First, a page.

• • Department of Biological Sciences
      Tsau-liang-hai, Busan, South Korea
    • Jeonju National University of Education
      Tsiuentcheou, North Jeolla, South Korea
    • Korea Research Institute of Chemical Technology
      Daiden, Daejeon, South Korea
    • Kyorin University
      Mitaka, Tōkyō, Japan
  • 1999–2008
    • Inje University
      Kŭmhae, South Gyeongsang, South Korea
  • 1998–2008
    • Catholic University of Korea
      • • Department of Physics
      • • Department of Dermatology
      • • Department of Pathology
      • • College of Medicine
      • • Department of Ophthalmology
      Sŏul, Seoul, South Korea
    • Sungkyunkwan University
      • • School of Medicine
      • • Department of Architectural Engineering
      • • School of Advanced Materials Science and Engineering (AMSE)
      • • School of Pharmacy
      Seoul, Seoul, South Korea
  • 2003–2007
    • Korea Atomic Energy Research Institute (KAERI)
      Daiden, Daejeon, South Korea
  • 1999–2007
    • Chungnam National University
      • • College of Medicine
      • • Department of Materials Science and Engineering
      Daiden, Daejeon, South Korea
  • 2006
    • Daewoo Engineering and Construction
      Sŏul, Seoul, South Korea
  • 2005–2006
    • University of Ulsan
      • Department of Radiology
      Ulsan, Ulsan, South Korea
  • 2001–2006
    • Sogang University
      • Department of Electronic Engineering
      Sŏul, Seoul, South Korea
  • 1999–2006
    • Samsung Advanced Institute of Technology
      Usan-ri, Gyeonggi Province, South Korea
  • 1996–2006
    • Chonnam National University
      • • Department of Pathology
      • • Department of Gastroenterology
      • • Department of Internal Medicine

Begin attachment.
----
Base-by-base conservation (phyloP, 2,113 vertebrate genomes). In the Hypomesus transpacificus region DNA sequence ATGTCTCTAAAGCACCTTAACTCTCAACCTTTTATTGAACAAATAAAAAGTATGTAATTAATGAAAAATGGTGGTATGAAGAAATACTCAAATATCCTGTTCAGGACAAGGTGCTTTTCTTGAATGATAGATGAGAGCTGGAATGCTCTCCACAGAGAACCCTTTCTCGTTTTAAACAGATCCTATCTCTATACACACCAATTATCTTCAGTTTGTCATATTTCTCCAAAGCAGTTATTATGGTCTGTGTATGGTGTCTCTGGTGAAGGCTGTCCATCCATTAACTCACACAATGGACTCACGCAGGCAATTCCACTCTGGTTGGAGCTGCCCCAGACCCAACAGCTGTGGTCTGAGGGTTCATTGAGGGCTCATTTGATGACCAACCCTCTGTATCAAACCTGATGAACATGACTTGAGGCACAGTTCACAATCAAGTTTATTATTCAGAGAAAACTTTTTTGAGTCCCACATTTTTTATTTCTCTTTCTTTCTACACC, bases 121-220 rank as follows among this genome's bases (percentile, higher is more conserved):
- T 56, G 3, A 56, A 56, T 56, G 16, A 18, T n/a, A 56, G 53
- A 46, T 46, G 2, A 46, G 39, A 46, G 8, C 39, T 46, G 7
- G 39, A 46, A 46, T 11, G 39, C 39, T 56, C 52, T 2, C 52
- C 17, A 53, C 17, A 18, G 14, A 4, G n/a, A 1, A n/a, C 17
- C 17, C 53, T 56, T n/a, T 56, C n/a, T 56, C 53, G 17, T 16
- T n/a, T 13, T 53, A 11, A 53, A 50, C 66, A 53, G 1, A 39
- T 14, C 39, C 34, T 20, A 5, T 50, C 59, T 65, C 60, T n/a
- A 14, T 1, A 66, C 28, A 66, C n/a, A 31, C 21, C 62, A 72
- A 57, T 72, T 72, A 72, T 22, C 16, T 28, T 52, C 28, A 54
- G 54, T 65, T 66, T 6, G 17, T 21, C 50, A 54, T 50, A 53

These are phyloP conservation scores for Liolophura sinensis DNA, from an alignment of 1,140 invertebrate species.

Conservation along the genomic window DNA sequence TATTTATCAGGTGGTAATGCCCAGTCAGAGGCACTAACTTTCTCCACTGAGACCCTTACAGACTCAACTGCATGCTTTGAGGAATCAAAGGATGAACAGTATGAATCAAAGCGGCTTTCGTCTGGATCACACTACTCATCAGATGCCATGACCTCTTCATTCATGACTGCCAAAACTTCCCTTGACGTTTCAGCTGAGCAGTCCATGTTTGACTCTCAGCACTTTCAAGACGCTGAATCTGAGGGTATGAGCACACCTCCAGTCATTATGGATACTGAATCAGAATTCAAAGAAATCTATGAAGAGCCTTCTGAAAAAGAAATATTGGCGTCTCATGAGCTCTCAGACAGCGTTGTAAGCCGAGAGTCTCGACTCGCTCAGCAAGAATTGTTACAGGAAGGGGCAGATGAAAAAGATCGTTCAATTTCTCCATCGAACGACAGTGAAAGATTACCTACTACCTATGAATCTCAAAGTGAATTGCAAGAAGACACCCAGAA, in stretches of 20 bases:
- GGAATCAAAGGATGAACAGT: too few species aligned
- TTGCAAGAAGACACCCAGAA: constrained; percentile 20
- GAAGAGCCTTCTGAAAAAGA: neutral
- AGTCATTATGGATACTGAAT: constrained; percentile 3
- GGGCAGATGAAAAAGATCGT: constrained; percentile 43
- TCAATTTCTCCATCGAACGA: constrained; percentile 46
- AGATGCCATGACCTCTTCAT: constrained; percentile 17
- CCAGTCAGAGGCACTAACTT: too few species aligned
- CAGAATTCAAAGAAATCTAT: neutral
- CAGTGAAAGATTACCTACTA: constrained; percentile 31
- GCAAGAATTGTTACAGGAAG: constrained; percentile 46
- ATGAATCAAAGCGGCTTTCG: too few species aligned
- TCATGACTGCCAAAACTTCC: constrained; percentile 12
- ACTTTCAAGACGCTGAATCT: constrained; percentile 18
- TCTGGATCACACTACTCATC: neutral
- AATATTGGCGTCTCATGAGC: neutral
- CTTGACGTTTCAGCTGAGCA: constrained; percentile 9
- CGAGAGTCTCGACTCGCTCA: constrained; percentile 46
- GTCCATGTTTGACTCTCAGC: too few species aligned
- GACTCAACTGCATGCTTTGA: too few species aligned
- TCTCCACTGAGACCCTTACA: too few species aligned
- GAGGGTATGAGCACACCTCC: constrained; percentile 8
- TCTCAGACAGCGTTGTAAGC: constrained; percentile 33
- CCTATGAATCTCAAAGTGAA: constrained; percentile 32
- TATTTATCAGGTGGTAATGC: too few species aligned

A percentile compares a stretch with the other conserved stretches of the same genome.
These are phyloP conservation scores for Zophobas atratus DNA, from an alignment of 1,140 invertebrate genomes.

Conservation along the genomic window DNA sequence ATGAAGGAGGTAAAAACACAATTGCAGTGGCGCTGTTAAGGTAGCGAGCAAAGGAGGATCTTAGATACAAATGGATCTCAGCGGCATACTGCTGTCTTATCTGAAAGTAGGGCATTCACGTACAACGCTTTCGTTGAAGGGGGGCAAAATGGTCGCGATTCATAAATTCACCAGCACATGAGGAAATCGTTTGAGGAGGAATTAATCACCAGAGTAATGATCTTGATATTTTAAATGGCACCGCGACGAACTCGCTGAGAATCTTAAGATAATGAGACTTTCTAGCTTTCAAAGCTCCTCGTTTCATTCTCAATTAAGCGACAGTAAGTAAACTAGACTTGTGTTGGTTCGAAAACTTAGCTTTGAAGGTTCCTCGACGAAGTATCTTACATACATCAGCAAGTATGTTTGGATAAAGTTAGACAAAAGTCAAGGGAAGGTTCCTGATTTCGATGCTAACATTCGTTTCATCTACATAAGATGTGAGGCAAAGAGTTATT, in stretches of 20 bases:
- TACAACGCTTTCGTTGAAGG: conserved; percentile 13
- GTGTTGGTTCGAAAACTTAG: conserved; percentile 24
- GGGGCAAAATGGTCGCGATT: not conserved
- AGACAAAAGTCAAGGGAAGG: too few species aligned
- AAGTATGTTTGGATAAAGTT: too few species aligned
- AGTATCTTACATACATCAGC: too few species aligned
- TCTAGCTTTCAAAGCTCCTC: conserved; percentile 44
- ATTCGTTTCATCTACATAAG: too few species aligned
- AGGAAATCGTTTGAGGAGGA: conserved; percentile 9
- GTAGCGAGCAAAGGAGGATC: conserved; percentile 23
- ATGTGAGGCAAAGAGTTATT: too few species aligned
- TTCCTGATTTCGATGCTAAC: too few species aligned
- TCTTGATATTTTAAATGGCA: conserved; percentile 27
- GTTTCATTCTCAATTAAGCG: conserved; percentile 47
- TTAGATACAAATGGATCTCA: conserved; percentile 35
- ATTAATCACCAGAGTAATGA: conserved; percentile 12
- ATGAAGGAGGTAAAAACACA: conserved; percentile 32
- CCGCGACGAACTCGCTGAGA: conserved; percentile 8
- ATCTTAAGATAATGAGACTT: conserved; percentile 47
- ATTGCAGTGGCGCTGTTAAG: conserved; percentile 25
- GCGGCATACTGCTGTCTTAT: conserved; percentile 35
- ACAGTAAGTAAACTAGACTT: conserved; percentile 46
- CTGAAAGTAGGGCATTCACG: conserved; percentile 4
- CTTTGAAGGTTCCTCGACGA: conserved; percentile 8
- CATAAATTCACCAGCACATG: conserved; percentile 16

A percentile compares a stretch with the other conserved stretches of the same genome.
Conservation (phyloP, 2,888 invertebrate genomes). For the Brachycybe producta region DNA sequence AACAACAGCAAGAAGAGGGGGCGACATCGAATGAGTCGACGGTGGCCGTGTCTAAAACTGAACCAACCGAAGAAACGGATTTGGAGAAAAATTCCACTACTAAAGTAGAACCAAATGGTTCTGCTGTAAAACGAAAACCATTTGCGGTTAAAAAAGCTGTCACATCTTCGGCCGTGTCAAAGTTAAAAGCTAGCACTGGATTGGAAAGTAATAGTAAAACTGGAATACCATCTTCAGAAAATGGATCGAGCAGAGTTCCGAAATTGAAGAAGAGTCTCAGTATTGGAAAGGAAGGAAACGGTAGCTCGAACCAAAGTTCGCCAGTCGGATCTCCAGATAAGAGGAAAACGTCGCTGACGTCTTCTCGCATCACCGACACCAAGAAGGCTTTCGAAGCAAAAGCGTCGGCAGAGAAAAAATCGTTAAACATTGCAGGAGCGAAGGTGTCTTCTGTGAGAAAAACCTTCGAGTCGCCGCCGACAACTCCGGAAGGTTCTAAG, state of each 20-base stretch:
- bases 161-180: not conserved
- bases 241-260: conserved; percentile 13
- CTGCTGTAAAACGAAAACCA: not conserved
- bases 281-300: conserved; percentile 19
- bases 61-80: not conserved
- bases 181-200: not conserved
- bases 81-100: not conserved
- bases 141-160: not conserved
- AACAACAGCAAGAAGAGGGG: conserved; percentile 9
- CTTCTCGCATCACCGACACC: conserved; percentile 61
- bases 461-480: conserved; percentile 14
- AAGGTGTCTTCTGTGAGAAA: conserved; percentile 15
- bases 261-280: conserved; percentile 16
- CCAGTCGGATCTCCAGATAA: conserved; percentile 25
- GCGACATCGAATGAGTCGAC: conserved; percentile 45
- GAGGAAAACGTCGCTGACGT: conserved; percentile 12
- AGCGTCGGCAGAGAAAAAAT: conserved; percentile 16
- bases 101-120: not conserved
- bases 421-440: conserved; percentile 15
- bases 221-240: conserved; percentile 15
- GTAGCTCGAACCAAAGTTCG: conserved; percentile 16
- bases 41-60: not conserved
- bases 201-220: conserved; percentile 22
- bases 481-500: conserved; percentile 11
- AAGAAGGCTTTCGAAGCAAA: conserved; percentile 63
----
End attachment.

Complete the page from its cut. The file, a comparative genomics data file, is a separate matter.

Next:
• • Department of Otolaryngology and Head and Neck Surgery
      Gwangju, Gwangju, South Korea
  • 2004
    • Stanford University
      • Department of Materials Science and Engineering
      Palo Alto, CA, United States
  • 1998–2003
    • Korea Advanced Institute of Science and Technology
      • • Department of Physics
      • • Department of Electrical Engineering
      • • Department of Materials Science and Engineering
      Seoul, Seoul, South Korea
  • 1995–2003
    • Kyungpook National University
      • Computer System Engineering
      Daikyū, Daegu, South Korea
    • The University of Tokyo
      Edo, Tōkyō, Japan
  • 1993–2003
    • Hanyang University
      • • College of Medicine
      • • Major in Internal Medicine
      • • Division of Materials Science and Engineering (MSE)
      Ansan, Gyeonggi, South Korea
  • 2001–2002
    • Electronics and Telecommunications Research Institute
      Sŏul, Seoul, South Korea
  • 2000–2002
    • University of Strathclyde
      • Institute of Photonics
      Glasgow, Scotland, United Kingdom
    • Hallym University
      • College of Medicine
      Seoul, Seoul, South Korea
  • 1999–2002
    • Soonchunhyang University
      Onyang, South Chungcheong, South Korea
  • 1992–2002
    • Chungbuk National University
      • College of Pharmacy
      Tyundyu, North Chungcheong, South Korea
  • 2000–2001
    • Chosun University
      Gwangju, Gwangju, South Korea
    • Chonnam National University Hospital
      Sŏul, Seoul, South Korea
  • 1998–2001
    • Ulsan University Hospital
      Urusan, Ulsan, South Korea
  • 1995–2001
    • Okayama University
      • Faculty of Pharmaceutical Science
      Okayama, Okayama, Japan
    • Korea Research Institute of Bioscience and Biotechnology KRIBB
      • • Anticancer Research Laboratory
      • • Natural Product Biosynthesis Research Unit
      • • Biopotency Evaluation Laboratory
      Ansan, Gyeonggi, South Korea
  • 1998–2000
    • University of Oxford
      • Department of Psychiatry
      Oxford, ENG, United Kingdom
  • 1997–2000
    • Wonkwang University
      Riri, North Jeolla, South Korea
  • 1996–1997
    • Kyoto University
      • Department of Molecular and Cellular Biology
      Kyoto, Kyoto-fu, Japan
  • 1994–1997
    • University of Mississippi Medical Center
      • Department of Pharmacology and Toxicology
      Jackson, MS, United States